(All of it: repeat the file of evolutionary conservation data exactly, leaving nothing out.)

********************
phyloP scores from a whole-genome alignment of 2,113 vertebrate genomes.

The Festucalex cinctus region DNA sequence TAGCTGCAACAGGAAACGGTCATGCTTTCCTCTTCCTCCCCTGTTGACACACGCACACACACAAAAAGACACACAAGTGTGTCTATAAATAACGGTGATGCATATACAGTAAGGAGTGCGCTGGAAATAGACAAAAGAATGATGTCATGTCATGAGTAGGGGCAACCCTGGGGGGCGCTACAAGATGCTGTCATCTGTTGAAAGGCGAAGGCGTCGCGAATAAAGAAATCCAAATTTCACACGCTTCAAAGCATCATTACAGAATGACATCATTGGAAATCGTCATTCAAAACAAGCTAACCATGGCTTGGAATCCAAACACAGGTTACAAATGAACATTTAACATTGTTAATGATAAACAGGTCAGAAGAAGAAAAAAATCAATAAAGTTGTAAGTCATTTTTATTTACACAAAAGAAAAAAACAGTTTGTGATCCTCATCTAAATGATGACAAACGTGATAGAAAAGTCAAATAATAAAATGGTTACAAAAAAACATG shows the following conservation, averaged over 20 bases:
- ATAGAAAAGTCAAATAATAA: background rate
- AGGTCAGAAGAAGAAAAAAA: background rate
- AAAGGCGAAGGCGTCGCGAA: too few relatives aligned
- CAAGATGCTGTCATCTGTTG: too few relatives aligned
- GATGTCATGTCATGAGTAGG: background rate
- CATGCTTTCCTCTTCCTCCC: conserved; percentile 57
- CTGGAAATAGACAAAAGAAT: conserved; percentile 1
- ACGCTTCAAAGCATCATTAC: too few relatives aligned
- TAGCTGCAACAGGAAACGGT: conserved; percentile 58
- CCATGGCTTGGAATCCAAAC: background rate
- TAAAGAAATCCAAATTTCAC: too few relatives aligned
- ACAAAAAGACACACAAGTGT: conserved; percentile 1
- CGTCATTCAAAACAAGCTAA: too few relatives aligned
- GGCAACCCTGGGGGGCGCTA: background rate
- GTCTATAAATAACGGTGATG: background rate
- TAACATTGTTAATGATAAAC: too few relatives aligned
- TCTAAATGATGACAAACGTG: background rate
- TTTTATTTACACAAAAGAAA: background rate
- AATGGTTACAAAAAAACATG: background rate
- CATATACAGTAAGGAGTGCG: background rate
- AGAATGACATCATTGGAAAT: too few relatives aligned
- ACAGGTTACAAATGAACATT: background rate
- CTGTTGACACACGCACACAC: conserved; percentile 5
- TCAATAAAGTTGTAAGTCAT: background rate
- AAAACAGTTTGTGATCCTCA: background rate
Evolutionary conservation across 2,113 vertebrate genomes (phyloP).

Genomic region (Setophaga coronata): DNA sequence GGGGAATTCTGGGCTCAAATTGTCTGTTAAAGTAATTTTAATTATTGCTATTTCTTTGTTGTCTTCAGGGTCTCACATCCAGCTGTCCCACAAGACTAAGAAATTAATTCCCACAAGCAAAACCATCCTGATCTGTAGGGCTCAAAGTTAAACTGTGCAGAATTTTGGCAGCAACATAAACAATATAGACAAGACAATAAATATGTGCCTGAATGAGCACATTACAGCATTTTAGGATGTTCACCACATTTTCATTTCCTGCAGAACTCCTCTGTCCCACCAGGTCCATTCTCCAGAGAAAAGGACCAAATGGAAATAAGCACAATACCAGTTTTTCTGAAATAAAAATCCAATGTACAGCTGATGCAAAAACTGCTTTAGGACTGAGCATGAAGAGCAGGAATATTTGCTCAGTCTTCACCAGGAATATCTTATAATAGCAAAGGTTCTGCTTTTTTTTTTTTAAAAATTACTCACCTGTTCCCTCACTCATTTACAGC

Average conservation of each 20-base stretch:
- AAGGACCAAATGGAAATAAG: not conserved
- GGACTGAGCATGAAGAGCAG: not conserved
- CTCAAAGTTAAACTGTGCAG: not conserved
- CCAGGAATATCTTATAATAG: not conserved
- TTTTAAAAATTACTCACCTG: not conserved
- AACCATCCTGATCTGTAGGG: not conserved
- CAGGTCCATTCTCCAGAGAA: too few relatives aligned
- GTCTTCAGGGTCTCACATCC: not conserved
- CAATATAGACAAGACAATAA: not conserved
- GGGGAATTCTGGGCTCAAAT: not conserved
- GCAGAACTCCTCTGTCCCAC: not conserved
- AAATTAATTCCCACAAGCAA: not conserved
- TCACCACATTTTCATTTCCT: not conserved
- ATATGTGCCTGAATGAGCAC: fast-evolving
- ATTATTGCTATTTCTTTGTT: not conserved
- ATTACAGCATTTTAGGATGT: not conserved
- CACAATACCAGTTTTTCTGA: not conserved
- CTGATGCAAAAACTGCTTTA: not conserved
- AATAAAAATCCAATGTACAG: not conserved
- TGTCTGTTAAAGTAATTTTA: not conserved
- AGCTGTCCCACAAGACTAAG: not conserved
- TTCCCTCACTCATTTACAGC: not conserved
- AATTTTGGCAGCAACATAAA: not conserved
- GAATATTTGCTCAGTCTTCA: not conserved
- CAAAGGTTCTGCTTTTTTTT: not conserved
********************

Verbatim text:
phyloP scores from a whole-genome alignment of 2,113 vertebrate genomes.

The Festucalex cinctus region DNA sequence TAGCTGCAACAGGAAACGGTCATGCTTTCCTCTTCCTCCCCTGTTGACACACGCACACACACAAAAAGACACACAAGTGTGTCTATAAATAACGGTGATGCATATACAGTAAGGAGTGCGCTGGAAATAGACAAAAGAATGATGTCATGTCATGAGTAGGGGCAACCCTGGGGGGCGCTACAAGATGCTGTCATCTGTTGAAAGGCGAAGGCGTCGCGAATAAAGAAATCCAAATTTCACACGCTTCAAAGCATCATTACAGAATGACATCATTGGAAATCGTCATTCAAAACAAGCTAACCATGGCTTGGAATCCAAACACAGGTTACAAATGAACATTTAACATTGTTAATGATAAACAGGTCAGAAGAAGAAAAAAATCAATAAAGTTGTAAGTCATTTTTATTTACACAAAAGAAAAAAACAGTTTGTGATCCTCATCTAAATGATGACAAACGTGATAGAAAAGTCAAATAATAAAATGGTTACAAAAAAACATG shows the following conservation, averaged over 20 bases:
- ATAGAAAAGTCAAATAATAA: background rate
- AGGTCAGAAGAAGAAAAAAA: background rate
- AAAGGCGAAGGCGTCGCGAA: too few relatives aligned
- CAAGATGCTGTCATCTGTTG: too few relatives aligned
- GATGTCATGTCATGAGTAGG: background rate
- CATGCTTTCCTCTTCCTCCC: conserved; percentile 57
- CTGGAAATAGACAAAAGAAT: conserved; percentile 1
- ACGCTTCAAAGCATCATTAC: too few relatives aligned
- TAGCTGCAACAGGAAACGGT: conserved; percentile 58
- CCATGGCTTGGAATCCAAAC: background rate
- TAAAGAAATCCAAATTTCAC: too few relatives aligned
- ACAAAAAGACACACAAGTGT: conserved; percentile 1
- CGTCATTCAAAACAAGCTAA: too few relatives aligned
- GGCAACCCTGGGGGGCGCTA: background rate
- GTCTATAAATAACGGTGATG: background rate
- TAACATTGTTAATGATAAAC: too few relatives aligned
- TCTAAATGATGACAAACGTG: background rate
- TTTTATTTACACAAAAGAAA: background rate
- AATGGTTACAAAAAAACATG: background rate
- CATATACAGTAAGGAGTGCG: background rate
- AGAATGACATCATTGGAAAT: too few relatives aligned
- ACAGGTTACAAATGAACATT: background rate
- CTGTTGACACACGCACACAC: conserved; percentile 5
- TCAATAAAGTTGTAAGTCAT: background rate
- AAAACAGTTTGTGATCCTCA: background rate
Evolutionary conservation across 2,113 vertebrate genomes (phyloP).

Genomic region (Setophaga coronata): DNA sequence GGGGAATTCTGGGCTCAAATTGTCTGTTAAAGTAATTTTAATTATTGCTATTTCTTTGTTGTCTTCAGGGTCTCACATCCAGCTGTCCCACAAGACTAAGAAATTAATTCCCACAAGCAAAACCATCCTGATCTGTAGGGCTCAAAGTTAAACTGTGCAGAATTTTGGCAGCAACATAAACAATATAGACAAGACAATAAATATGTGCCTGAATGAGCACATTACAGCATTTTAGGATGTTCACCACATTTTCATTTCCTGCAGAACTCCTCTGTCCCACCAGGTCCATTCTCCAGAGAAAAGGACCAAATGGAAATAAGCACAATACCAGTTTTTCTGAAATAAAAATCCAATGTACAGCTGATGCAAAAACTGCTTTAGGACTGAGCATGAAGAGCAGGAATATTTGCTCAGTCTTCACCAGGAATATCTTATAATAGCAAAGGTTCTGCTTTTTTTTTTTTAAAAATTACTCACCTGTTCCCTCACTCATTTACAGC

Average conservation of each 20-base stretch:
- AAGGACCAAATGGAAATAAG: not conserved
- GGACTGAGCATGAAGAGCAG: not conserved
- CTCAAAGTTAAACTGTGCAG: not conserved
- CCAGGAATATCTTATAATAG: not conserved
- TTTTAAAAATTACTCACCTG: not conserved
- AACCATCCTGATCTGTAGGG: not conserved
- CAGGTCCATTCTCCAGAGAA: too few relatives aligned
- GTCTTCAGGGTCTCACATCC: not conserved
- CAATATAGACAAGACAATAA: not conserved
- GGGGAATTCTGGGCTCAAAT: not conserved
- GCAGAACTCCTCTGTCCCAC: not conserved
- AAATTAATTCCCACAAGCAA: not conserved
- TCACCACATTTTCATTTCCT: not conserved
- ATATGTGCCTGAATGAGCAC: fast-evolving
- ATTATTGCTATTTCTTTGTT: not conserved
- ATTACAGCATTTTAGGATGT: not conserved
- CACAATACCAGTTTTTCTGA: not conserved
- CTGATGCAAAAACTGCTTTA: not conserved
- AATAAAAATCCAATGTACAG: not conserved
- TGTCTGTTAAAGTAATTTTA: not conserved
- AGCTGTCCCACAAGACTAAG: not conserved
- TTCCCTCACTCATTTACAGC: not conserved
- AATTTTGGCAGCAACATAAA: not conserved
- GAATATTTGCTCAGTCTTCA: not conserved
- CAAAGGTTCTGCTTTTTTTT: not conserved